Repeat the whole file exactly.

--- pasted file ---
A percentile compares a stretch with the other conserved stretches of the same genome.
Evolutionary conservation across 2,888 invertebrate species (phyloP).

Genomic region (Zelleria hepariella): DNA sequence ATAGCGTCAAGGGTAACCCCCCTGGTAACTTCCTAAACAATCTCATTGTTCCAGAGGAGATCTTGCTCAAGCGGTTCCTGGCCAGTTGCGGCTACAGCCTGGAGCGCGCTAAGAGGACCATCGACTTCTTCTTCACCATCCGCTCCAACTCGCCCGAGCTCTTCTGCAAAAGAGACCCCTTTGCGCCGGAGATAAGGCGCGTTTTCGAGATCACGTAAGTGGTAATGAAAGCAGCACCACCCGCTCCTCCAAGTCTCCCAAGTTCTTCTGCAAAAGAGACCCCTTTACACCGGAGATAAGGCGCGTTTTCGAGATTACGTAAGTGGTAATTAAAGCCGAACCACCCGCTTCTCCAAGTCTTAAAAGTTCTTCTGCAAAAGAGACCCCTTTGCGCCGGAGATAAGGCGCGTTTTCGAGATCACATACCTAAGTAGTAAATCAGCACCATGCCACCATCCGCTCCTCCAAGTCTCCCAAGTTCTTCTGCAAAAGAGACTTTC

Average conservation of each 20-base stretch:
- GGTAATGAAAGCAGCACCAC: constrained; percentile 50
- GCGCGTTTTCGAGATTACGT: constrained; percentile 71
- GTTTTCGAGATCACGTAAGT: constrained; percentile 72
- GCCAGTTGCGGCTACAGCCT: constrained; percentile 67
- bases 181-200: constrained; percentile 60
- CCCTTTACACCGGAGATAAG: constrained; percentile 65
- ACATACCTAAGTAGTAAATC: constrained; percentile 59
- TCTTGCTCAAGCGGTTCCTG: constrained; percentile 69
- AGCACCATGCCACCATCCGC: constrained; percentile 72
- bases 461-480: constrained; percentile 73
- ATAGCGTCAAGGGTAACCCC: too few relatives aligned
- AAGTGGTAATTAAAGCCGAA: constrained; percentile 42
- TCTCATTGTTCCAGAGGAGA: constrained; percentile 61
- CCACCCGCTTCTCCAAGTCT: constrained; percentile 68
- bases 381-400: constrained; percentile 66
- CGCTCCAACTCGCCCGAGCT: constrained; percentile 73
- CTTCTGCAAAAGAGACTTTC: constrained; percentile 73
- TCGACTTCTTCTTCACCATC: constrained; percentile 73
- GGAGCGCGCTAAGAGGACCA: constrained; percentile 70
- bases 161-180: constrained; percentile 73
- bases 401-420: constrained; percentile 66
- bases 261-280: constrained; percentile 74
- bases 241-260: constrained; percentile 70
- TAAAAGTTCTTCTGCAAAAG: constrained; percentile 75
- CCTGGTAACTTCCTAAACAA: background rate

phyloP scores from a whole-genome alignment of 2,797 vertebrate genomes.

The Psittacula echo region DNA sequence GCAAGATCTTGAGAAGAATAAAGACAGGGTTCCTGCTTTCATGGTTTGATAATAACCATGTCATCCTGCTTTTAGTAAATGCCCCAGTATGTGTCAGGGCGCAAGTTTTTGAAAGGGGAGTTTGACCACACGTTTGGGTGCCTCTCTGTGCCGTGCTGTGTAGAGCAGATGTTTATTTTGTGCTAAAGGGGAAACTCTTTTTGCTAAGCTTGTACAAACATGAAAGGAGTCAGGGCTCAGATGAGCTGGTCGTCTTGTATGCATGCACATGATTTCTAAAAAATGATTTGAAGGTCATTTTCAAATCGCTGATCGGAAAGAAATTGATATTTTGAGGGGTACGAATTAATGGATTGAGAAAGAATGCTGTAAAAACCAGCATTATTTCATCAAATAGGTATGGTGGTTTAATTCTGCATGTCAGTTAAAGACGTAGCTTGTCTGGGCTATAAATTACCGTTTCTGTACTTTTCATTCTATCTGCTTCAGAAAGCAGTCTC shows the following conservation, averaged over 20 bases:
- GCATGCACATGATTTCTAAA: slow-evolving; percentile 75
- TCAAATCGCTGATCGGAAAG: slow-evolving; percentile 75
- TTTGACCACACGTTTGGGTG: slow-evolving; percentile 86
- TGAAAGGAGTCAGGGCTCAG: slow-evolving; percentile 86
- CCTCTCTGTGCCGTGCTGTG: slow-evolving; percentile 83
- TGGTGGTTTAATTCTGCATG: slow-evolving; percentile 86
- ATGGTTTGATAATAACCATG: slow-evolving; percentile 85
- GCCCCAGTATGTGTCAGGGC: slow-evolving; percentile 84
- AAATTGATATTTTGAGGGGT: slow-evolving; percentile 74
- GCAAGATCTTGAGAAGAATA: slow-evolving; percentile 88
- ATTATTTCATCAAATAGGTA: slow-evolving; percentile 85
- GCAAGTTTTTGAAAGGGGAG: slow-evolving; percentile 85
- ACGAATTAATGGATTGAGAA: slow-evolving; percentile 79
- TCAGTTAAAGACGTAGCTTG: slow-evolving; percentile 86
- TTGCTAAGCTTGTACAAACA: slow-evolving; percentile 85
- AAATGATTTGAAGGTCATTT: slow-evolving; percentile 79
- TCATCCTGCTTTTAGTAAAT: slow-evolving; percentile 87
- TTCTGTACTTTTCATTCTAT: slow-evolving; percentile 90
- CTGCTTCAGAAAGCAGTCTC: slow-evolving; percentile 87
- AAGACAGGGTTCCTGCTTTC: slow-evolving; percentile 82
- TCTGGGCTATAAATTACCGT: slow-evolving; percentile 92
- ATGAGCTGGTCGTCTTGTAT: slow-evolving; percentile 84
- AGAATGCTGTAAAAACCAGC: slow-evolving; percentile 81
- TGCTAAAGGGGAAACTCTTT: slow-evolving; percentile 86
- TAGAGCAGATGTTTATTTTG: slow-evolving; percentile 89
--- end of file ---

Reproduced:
A percentile compares a stretch with the other conserved stretches of the same genome.
Evolutionary conservation across 2,888 invertebrate species (phyloP).

Genomic region (Zelleria hepariella): DNA sequence ATAGCGTCAAGGGTAACCCCCCTGGTAACTTCCTAAACAATCTCATTGTTCCAGAGGAGATCTTGCTCAAGCGGTTCCTGGCCAGTTGCGGCTACAGCCTGGAGCGCGCTAAGAGGACCATCGACTTCTTCTTCACCATCCGCTCCAACTCGCCCGAGCTCTTCTGCAAAAGAGACCCCTTTGCGCCGGAGATAAGGCGCGTTTTCGAGATCACGTAAGTGGTAATGAAAGCAGCACCACCCGCTCCTCCAAGTCTCCCAAGTTCTTCTGCAAAAGAGACCCCTTTACACCGGAGATAAGGCGCGTTTTCGAGATTACGTAAGTGGTAATTAAAGCCGAACCACCCGCTTCTCCAAGTCTTAAAAGTTCTTCTGCAAAAGAGACCCCTTTGCGCCGGAGATAAGGCGCGTTTTCGAGATCACATACCTAAGTAGTAAATCAGCACCATGCCACCATCCGCTCCTCCAAGTCTCCCAAGTTCTTCTGCAAAAGAGACTTTC

Average conservation of each 20-base stretch:
- GGTAATGAAAGCAGCACCAC: constrained; percentile 50
- GCGCGTTTTCGAGATTACGT: constrained; percentile 71
- GTTTTCGAGATCACGTAAGT: constrained; percentile 72
- GCCAGTTGCGGCTACAGCCT: constrained; percentile 67
- bases 181-200: constrained; percentile 60
- CCCTTTACACCGGAGATAAG: constrained; percentile 65
- ACATACCTAAGTAGTAAATC: constrained; percentile 59
- TCTTGCTCAAGCGGTTCCTG: constrained; percentile 69
- AGCACCATGCCACCATCCGC: constrained; percentile 72
- bases 461-480: constrained; percentile 73
- ATAGCGTCAAGGGTAACCCC: too few relatives aligned
- AAGTGGTAATTAAAGCCGAA: constrained; percentile 42
- TCTCATTGTTCCAGAGGAGA: constrained; percentile 61
- CCACCCGCTTCTCCAAGTCT: constrained; percentile 68
- bases 381-400: constrained; percentile 66
- CGCTCCAACTCGCCCGAGCT: constrained; percentile 73
- CTTCTGCAAAAGAGACTTTC: constrained; percentile 73
- TCGACTTCTTCTTCACCATC: constrained; percentile 73
- GGAGCGCGCTAAGAGGACCA: constrained; percentile 70
- bases 161-180: constrained; percentile 73
- bases 401-420: constrained; percentile 66
- bases 261-280: constrained; percentile 74
- bases 241-260: constrained; percentile 70
- TAAAAGTTCTTCTGCAAAAG: constrained; percentile 75
- CCTGGTAACTTCCTAAACAA: background rate

phyloP scores from a whole-genome alignment of 2,797 vertebrate genomes.

The Psittacula echo region DNA sequence GCAAGATCTTGAGAAGAATAAAGACAGGGTTCCTGCTTTCATGGTTTGATAATAACCATGTCATCCTGCTTTTAGTAAATGCCCCAGTATGTGTCAGGGCGCAAGTTTTTGAAAGGGGAGTTTGACCACACGTTTGGGTGCCTCTCTGTGCCGTGCTGTGTAGAGCAGATGTTTATTTTGTGCTAAAGGGGAAACTCTTTTTGCTAAGCTTGTACAAACATGAAAGGAGTCAGGGCTCAGATGAGCTGGTCGTCTTGTATGCATGCACATGATTTCTAAAAAATGATTTGAAGGTCATTTTCAAATCGCTGATCGGAAAGAAATTGATATTTTGAGGGGTACGAATTAATGGATTGAGAAAGAATGCTGTAAAAACCAGCATTATTTCATCAAATAGGTATGGTGGTTTAATTCTGCATGTCAGTTAAAGACGTAGCTTGTCTGGGCTATAAATTACCGTTTCTGTACTTTTCATTCTATCTGCTTCAGAAAGCAGTCTC shows the following conservation, averaged over 20 bases:
- GCATGCACATGATTTCTAAA: slow-evolving; percentile 75
- TCAAATCGCTGATCGGAAAG: slow-evolving; percentile 75
- TTTGACCACACGTTTGGGTG: slow-evolving; percentile 86
- TGAAAGGAGTCAGGGCTCAG: slow-evolving; percentile 86
- CCTCTCTGTGCCGTGCTGTG: slow-evolving; percentile 83
- TGGTGGTTTAATTCTGCATG: slow-evolving; percentile 86
- ATGGTTTGATAATAACCATG: slow-evolving; percentile 85
- GCCCCAGTATGTGTCAGGGC: slow-evolving; percentile 84
- AAATTGATATTTTGAGGGGT: slow-evolving; percentile 74
- GCAAGATCTTGAGAAGAATA: slow-evolving; percentile 88
- ATTATTTCATCAAATAGGTA: slow-evolving; percentile 85
- GCAAGTTTTTGAAAGGGGAG: slow-evolving; percentile 85
- ACGAATTAATGGATTGAGAA: slow-evolving; percentile 79
- TCAGTTAAAGACGTAGCTTG: slow-evolving; percentile 86
- TTGCTAAGCTTGTACAAACA: slow-evolving; percentile 85
- AAATGATTTGAAGGTCATTT: slow-evolving; percentile 79
- TCATCCTGCTTTTAGTAAAT: slow-evolving; percentile 87
- TTCTGTACTTTTCATTCTAT: slow-evolving; percentile 90
- CTGCTTCAGAAAGCAGTCTC: slow-evolving; percentile 87
- AAGACAGGGTTCCTGCTTTC: slow-evolving; percentile 82
- TCTGGGCTATAAATTACCGT: slow-evolving; percentile 92
- ATGAGCTGGTCGTCTTGTAT: slow-evolving; percentile 84
- AGAATGCTGTAAAAACCAGC: slow-evolving; percentile 81
- TGCTAAAGGGGAAACTCTTT: slow-evolving; percentile 86
- TAGAGCAGATGTTTATTTTG: slow-evolving; percentile 89